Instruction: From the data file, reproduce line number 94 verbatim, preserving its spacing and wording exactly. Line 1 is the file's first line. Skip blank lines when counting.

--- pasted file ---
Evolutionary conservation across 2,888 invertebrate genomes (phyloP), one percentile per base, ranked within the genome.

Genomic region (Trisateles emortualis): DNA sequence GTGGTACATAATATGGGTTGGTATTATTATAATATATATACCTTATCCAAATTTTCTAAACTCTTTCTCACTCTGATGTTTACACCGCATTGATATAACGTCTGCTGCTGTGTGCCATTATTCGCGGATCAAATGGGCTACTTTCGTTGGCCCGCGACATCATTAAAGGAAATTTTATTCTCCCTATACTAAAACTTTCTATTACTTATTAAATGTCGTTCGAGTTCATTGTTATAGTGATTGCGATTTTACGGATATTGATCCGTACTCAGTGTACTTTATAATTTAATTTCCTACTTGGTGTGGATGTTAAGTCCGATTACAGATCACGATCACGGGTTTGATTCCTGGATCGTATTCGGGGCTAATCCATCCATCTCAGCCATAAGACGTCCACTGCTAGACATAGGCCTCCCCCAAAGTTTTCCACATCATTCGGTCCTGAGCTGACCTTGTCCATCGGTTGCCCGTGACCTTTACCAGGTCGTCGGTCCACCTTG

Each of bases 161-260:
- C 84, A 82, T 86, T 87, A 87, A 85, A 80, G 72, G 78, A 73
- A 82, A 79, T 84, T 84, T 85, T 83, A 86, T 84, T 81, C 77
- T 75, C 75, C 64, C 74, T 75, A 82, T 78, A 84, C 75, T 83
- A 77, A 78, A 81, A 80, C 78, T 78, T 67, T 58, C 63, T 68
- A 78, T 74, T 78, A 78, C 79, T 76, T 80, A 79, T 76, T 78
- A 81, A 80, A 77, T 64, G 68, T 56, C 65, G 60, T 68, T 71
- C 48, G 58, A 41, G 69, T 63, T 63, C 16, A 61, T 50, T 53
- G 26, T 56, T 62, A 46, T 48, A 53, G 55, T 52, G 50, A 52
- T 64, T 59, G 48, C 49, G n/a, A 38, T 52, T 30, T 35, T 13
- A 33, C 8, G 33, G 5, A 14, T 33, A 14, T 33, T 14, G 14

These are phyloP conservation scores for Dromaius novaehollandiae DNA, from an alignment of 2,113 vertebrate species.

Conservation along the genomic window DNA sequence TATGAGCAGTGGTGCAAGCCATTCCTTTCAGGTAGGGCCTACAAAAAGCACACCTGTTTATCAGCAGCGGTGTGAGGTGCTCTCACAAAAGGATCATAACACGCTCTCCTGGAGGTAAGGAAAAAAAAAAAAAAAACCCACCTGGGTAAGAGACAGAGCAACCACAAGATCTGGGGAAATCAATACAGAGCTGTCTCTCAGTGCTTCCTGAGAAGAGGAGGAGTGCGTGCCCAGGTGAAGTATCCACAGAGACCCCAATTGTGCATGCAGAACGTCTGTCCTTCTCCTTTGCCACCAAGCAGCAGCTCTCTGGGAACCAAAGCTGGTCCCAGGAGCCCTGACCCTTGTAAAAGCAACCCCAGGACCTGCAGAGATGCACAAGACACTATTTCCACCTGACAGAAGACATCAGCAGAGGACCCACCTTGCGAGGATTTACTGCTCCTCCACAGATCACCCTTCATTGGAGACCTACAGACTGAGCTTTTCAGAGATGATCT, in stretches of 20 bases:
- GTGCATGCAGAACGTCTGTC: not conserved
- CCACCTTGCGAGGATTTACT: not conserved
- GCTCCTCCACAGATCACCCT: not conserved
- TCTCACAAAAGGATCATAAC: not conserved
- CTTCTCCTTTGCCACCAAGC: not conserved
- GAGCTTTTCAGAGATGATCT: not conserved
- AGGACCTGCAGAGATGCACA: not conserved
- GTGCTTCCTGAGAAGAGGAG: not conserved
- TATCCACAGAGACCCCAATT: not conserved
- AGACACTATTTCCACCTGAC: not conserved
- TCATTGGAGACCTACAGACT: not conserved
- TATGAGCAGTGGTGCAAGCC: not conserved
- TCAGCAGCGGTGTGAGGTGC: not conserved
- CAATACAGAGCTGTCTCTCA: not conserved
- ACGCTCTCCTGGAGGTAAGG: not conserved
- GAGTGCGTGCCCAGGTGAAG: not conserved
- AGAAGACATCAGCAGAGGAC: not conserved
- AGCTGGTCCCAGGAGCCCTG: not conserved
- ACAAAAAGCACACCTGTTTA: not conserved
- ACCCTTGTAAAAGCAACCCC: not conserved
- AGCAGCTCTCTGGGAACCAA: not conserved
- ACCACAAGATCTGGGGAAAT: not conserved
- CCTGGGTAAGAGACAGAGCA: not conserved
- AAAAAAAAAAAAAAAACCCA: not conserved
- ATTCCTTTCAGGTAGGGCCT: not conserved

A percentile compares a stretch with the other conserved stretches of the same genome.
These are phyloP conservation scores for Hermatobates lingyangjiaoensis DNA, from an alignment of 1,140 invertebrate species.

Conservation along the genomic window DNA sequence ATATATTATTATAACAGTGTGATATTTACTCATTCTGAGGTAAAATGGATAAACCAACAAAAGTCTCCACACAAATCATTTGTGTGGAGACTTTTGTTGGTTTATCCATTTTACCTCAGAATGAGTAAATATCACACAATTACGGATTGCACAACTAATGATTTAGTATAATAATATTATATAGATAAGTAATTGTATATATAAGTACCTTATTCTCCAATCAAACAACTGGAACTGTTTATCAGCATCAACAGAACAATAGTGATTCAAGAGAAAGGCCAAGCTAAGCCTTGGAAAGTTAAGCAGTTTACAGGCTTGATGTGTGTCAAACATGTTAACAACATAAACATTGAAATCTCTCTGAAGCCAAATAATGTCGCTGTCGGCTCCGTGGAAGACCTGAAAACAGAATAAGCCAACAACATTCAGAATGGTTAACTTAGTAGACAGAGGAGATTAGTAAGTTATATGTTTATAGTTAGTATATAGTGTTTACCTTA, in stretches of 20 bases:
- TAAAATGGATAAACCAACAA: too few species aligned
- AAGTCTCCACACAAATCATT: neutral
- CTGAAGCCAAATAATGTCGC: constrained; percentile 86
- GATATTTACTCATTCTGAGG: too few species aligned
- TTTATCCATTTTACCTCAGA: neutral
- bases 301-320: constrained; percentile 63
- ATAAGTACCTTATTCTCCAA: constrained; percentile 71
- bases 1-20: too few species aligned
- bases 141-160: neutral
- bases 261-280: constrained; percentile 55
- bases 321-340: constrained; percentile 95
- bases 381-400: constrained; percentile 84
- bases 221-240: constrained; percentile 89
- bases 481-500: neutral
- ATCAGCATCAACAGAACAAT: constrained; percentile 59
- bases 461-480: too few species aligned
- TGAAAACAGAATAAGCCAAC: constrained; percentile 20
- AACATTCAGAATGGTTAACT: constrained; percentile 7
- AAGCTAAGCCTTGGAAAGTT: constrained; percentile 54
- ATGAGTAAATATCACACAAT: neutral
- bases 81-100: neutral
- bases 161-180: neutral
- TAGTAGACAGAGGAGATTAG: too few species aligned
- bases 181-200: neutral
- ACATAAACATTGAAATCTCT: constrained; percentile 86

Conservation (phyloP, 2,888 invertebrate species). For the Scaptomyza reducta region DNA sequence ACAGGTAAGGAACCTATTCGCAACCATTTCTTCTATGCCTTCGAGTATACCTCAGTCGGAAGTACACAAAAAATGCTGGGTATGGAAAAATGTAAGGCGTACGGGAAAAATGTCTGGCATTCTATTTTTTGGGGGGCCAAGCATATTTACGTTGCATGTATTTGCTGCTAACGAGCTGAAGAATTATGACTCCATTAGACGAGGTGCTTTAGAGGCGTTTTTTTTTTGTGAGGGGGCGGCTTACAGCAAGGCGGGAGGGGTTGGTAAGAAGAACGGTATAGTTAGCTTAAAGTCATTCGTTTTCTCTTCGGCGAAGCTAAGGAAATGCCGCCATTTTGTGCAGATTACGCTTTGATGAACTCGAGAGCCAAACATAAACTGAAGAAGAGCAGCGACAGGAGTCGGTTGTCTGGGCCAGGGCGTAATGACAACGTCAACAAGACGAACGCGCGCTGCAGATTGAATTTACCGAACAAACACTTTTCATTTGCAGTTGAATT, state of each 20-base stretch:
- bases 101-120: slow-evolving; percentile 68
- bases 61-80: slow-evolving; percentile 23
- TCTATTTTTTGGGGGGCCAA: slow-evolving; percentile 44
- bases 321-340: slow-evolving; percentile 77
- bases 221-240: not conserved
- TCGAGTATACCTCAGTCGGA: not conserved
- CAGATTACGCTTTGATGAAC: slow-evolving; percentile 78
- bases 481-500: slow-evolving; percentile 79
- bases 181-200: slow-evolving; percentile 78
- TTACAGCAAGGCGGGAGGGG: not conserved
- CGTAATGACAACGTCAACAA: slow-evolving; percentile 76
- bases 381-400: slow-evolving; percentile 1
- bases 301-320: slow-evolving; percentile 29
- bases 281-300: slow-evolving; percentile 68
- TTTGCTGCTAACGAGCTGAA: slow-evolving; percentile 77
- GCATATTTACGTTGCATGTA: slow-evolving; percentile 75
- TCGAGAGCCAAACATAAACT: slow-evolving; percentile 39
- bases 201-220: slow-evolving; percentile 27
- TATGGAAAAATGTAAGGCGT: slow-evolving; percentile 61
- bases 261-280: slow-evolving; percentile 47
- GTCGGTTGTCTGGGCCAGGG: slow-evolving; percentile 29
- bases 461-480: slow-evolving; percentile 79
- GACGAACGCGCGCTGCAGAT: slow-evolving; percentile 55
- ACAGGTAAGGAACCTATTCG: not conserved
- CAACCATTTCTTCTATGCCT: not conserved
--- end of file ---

- CAACCATTTCTTCTATGCCT: not conserved